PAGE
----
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Aston Lawyer
Aston Lawyer, Solicitor
Category: Property Law
Satisfied Customers: 10635
Experience:  LLB(HONS) 23 years of experience in dealing with Conveyancing and Property Law
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I've been in my property years. The purchase from the

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I've been in my property for 2 years. The purchase from the previous owner involved transferring part of the overall title he owned. Basically he sold the barn (and curtilage) but retained the wider 6 acres for himself (consisting of farmland and some outbuildings).The TP1 outlined the various easements and covenants, in particular in relation to boundaries the TP1 states an agreement that: "The fences and hedges marked with an inward facing 'T' on the Plan are owned by and shall be maintained in good repair and condition by the party owning the land on which the 'T' marks as shown.".Most of the "T" marks on the plan are on my neighbours land.I want to erect privacy fencing along part of the boundary, fully within my land - on my side of the boundary. There is no existing fencing along the portion I want to fence only a small crop of evergreen conifers that could be considered a "hedge" and a dilapidated garage which stands on my neighbours land that both form part of the boundary along the portion I wish to fence.My question is, even though the agreement states fences and hedges are owned and maintained by my neighbour, I am perfectly within my rights to erect fencing along this boundary as long as all posts & panels are on my land (nothing will be fixed to anything on my neighbours land)?My understanding is legally no one "owns" the boundary itself (it's a zero-thickness, invisible line between the two lands). Therefore the agreement above & "T" marks on the plan aren't an indication of *boundary* ownership, only that any existing structures (fences) or hedges are his concern to repair if he wishes to do so.Basically if my neighbour tells me I can't erect the fencing because "he owns the boundary" - I can tell him that's tosh!
Submitted: 1 year ago.
Category: Property Law
Expert:  Aston Lawyer replied 1 year ago.
Hi,Thanks for your enquiry.You are 100% free to put any fencing up you deem fit on your land, and within the boundary line.As regards ***** ***** the fact that he is responsible for maintaining the boundary line, means he has a positive obligation to put up and maintain a full boundary fence along the boundary line. The fact that he has not done this is not a problem in itself, although if you wanted to, you could ask him to do so. If he didn't comply, it would mean you having to take him to Court, mind you!The only thing you need to be aware of by placing a fence on your land is that in years to come, your neighbour may try and "claim" that slither of land between your boundary fence and the "true" boundary line, if he possesses it to the exclusion of you. Under the adverse possession laws, if a party possesses land which does not belong to them for 10 years or more, without hindrance or objection from the true owner, he can make an application to the Land Registry for possessory title of the land, if he has possessed it and used it as his own land.I hope this assists and sets out the legal position.Kind RegardsAl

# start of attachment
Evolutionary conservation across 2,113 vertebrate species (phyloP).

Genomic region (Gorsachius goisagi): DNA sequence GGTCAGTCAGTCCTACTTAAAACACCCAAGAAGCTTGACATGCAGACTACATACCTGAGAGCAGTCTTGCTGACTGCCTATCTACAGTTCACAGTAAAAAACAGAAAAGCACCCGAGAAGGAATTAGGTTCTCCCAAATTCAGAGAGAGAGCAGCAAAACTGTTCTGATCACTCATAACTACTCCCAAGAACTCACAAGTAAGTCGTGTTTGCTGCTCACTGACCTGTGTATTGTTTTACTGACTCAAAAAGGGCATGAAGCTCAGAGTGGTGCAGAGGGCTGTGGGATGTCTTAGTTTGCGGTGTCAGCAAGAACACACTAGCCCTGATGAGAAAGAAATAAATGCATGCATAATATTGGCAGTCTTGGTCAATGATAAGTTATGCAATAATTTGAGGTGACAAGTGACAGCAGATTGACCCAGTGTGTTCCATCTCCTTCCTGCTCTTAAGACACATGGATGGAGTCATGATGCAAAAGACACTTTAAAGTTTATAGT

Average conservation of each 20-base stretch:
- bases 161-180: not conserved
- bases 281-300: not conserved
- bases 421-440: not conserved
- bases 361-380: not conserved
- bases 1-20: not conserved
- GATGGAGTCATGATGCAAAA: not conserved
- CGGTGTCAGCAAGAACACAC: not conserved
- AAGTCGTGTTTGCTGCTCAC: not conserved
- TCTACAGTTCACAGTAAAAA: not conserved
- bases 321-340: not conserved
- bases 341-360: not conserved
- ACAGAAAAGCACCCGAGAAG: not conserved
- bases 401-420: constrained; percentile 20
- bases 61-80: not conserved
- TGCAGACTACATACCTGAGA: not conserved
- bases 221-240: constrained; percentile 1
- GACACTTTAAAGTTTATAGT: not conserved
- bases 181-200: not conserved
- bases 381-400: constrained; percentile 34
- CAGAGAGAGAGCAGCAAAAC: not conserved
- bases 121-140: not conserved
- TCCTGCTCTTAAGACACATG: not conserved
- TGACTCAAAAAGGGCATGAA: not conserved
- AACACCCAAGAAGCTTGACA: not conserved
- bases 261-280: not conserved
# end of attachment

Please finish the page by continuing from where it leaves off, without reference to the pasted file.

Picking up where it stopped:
Customer: replied 1 year ago.
Thanks Al.The main problem I can foresee is the boundary line itself. It's simply a red line a few mm's thick on my title plan - in reality how can I be absolutely sure I'm within/upto the boundary without putting the fence a impractical but clear distance inside my land?Can I reasonably assume the "face" of the dilapidated garage is on the boundary on my neighbours side so put my fence post right upto (but not touching) it?I can provide a photograph if it'd help.Cheers
Customer: replied 1 year ago.
Image showing my gate and the wooden front of my neighbours garage with the gutter paving in between (although my gate post is inline with it)
Expert:  Aston Lawyer replied 1 year ago.
Hi,Thanks for your reply.Please note that the Land Registry title plan is only for identification purposes only and can not be seen as the true legal boundary between the 2 properties- however daft that sounds. To ascertain the true legal boundaries between the properties, you have to rely on physical features and any fully scaled Plans which may be within any Conveyance or Transfer document pertaining to your property and which was used when first registering your property at the Land Registry.Looking at you photo, I think we can safely say that the face of the garage is on the boundary line and would be construed as the physical boundary line, as it obviously has been there for years.I hope this assists.Kind RegardsAl
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